Tech Briefs

Researchers develop a novel alloy for use in aerospace cryogenic applications.

The project team achieved the desired properties with half-sized, subscale preforms. The aluminum alloy is 38% lighter weight, significantly less expensive, and more resistant to hydrogen embrittlement than the titanium alloys currently used in liquidfueled rocket engine turbopumps. The team has succeeded in efforts to cast the aluminum alloy in bars 76 mm in diameter and 6 m in length. Once the researchers are able to demonstrate fullscale castings with no appreciable material property changes, the alloy will be appropriate for additional applications, and the Air Force, DoD, and aerospace industry will begin to benefit from its accompanying cost reductions and streamlined manufacturing processes.

The project team successfully developed a high-strength aluminum alloy in both cast and wrought forms, both of which exhibit higher specific strength and the same ductility as the titanium alloy used in cryogenic turbopumps. During follow-on testing, scientists will produce larger cast billets and forgings in order to verify the results. They will also complete certification of the forging preforms to determine tensile properties, notch sensitivity, fracture toughness, and high-cycle fatigue response. Finally, they will conduct additional fluidity and tensile property testing to prove the casting ability of the selected alloy. Scientists plan to conduct follow-on IHPRPT efforts to determine whether the super-highstrength aluminum alloy may have a broader impact on aerospace applications.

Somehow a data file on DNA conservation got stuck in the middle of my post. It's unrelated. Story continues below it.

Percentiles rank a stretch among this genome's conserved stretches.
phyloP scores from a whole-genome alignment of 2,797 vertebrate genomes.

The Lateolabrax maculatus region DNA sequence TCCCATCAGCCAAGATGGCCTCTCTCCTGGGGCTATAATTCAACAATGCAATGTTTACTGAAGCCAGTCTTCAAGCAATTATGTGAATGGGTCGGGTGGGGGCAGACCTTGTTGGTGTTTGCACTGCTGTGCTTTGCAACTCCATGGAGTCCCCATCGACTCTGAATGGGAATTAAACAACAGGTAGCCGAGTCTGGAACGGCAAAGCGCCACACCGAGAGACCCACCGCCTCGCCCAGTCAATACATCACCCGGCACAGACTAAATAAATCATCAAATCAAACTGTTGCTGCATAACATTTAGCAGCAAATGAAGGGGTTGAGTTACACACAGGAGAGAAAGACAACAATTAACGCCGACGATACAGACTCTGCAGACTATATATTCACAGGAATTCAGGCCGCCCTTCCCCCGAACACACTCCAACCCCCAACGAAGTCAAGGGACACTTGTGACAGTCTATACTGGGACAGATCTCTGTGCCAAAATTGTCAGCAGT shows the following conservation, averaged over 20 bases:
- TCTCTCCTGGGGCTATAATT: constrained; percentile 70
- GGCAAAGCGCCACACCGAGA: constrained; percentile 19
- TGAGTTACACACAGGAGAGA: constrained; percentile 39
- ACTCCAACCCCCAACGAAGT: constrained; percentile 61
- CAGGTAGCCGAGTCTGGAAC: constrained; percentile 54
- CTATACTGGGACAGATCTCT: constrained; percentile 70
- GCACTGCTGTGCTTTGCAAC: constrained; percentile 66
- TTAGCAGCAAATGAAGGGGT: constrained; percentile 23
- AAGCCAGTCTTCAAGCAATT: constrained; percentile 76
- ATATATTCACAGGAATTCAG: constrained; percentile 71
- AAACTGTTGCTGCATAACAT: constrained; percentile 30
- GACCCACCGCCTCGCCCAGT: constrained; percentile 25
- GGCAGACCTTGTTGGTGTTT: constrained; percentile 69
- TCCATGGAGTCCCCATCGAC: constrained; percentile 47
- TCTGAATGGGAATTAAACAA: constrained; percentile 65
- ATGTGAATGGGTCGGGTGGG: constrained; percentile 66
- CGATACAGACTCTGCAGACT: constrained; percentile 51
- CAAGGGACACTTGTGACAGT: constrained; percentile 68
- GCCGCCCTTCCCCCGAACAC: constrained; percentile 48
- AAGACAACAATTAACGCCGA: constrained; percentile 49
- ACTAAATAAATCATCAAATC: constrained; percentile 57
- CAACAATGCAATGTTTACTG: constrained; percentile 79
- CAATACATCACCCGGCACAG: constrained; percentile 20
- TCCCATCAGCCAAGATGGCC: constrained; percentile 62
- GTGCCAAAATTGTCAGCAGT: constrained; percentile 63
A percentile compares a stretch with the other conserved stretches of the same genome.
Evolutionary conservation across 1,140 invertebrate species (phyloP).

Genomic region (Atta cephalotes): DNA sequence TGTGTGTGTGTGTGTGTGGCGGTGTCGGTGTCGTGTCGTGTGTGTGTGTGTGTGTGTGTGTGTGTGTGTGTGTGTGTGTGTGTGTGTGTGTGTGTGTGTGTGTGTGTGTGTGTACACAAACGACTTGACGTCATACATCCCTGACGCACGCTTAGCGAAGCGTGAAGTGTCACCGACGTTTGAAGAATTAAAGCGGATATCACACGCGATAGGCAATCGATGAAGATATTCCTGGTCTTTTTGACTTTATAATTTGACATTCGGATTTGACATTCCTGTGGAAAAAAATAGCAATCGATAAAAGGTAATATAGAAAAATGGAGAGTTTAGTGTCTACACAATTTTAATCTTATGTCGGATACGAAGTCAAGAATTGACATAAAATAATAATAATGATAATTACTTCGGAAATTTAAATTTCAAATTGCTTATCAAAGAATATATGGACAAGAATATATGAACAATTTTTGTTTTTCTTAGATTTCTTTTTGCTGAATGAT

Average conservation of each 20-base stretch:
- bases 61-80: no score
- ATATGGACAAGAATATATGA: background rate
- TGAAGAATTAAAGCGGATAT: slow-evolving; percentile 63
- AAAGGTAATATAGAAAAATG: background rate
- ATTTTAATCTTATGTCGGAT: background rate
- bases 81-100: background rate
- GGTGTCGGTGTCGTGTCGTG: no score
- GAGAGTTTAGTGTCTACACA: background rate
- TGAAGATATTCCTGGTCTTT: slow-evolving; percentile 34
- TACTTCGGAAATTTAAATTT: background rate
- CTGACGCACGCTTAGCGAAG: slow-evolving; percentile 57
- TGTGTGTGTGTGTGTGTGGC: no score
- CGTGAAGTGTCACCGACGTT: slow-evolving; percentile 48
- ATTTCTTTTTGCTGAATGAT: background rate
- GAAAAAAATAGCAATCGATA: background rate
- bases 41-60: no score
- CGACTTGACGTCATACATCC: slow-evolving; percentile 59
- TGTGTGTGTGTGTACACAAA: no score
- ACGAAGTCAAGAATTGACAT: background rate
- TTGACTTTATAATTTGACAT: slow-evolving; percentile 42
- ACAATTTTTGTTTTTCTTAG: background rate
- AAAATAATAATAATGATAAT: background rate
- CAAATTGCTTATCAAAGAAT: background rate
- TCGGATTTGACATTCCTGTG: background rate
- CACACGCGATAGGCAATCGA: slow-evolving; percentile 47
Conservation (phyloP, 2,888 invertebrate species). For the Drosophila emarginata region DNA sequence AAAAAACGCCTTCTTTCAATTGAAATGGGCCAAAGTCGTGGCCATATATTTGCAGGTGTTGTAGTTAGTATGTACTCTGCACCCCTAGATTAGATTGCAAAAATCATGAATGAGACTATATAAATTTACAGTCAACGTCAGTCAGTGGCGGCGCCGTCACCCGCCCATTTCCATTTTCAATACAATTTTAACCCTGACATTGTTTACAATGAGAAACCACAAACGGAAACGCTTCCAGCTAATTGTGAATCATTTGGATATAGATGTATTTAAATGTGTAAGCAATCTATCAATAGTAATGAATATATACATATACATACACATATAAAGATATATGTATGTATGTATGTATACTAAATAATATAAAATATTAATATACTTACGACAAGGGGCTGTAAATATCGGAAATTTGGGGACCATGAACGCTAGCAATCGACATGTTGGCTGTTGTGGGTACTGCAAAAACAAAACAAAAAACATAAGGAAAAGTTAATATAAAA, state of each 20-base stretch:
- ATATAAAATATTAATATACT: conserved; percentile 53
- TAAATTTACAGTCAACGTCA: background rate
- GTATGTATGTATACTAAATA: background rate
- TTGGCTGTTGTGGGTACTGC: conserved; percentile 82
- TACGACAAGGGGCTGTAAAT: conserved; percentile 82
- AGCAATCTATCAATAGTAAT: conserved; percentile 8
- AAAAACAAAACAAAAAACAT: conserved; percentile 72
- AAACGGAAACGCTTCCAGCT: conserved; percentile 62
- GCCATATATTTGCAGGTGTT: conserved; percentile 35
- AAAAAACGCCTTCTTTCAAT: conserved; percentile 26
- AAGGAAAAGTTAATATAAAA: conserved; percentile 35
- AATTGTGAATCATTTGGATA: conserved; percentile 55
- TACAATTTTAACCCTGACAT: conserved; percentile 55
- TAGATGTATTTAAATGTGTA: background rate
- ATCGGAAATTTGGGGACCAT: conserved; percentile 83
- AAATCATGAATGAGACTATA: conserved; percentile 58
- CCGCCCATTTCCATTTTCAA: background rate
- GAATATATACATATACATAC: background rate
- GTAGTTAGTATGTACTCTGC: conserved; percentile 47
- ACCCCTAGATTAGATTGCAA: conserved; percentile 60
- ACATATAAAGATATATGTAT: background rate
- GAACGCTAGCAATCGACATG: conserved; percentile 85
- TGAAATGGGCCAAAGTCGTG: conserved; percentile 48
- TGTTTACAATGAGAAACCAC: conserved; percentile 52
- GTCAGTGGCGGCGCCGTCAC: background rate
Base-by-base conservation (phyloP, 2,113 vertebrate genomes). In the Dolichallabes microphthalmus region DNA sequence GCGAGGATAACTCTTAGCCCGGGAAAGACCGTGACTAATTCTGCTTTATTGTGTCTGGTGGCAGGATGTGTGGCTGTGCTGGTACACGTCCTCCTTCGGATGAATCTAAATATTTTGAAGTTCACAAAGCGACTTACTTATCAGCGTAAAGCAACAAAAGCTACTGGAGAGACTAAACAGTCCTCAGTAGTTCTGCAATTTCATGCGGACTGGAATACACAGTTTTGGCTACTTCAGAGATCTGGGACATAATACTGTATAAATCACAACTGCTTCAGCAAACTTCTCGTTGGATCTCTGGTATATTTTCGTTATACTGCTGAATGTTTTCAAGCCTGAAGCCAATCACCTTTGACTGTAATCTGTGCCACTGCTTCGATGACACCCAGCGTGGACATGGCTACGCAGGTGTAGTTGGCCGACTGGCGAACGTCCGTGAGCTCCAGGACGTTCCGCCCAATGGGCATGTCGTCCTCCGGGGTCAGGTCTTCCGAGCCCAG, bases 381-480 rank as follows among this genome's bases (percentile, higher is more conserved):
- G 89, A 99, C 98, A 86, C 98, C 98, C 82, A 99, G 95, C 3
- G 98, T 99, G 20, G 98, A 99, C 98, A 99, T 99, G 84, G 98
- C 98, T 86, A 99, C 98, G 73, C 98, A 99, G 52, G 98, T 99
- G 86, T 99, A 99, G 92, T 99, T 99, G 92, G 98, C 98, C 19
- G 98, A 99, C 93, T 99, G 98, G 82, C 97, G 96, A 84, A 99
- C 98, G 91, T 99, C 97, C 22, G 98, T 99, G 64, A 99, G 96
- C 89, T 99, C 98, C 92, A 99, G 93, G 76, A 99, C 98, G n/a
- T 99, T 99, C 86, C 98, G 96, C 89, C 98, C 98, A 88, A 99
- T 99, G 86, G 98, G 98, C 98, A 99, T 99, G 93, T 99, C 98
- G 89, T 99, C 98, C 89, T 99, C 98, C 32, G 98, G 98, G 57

Dr. Oleg N. Senkov (UES, Inc.), Dr. Daniel B. Miracle, and Mr. Timothy R. Anderl (Anteon Corporation), of the Air Force Research Laboratory’s Materials and Manufacturing Directorate, wrote this article. For more information, contact TECH CONNECT at (800) 203-6451 or place a request at Reference document ML-H-05-41.

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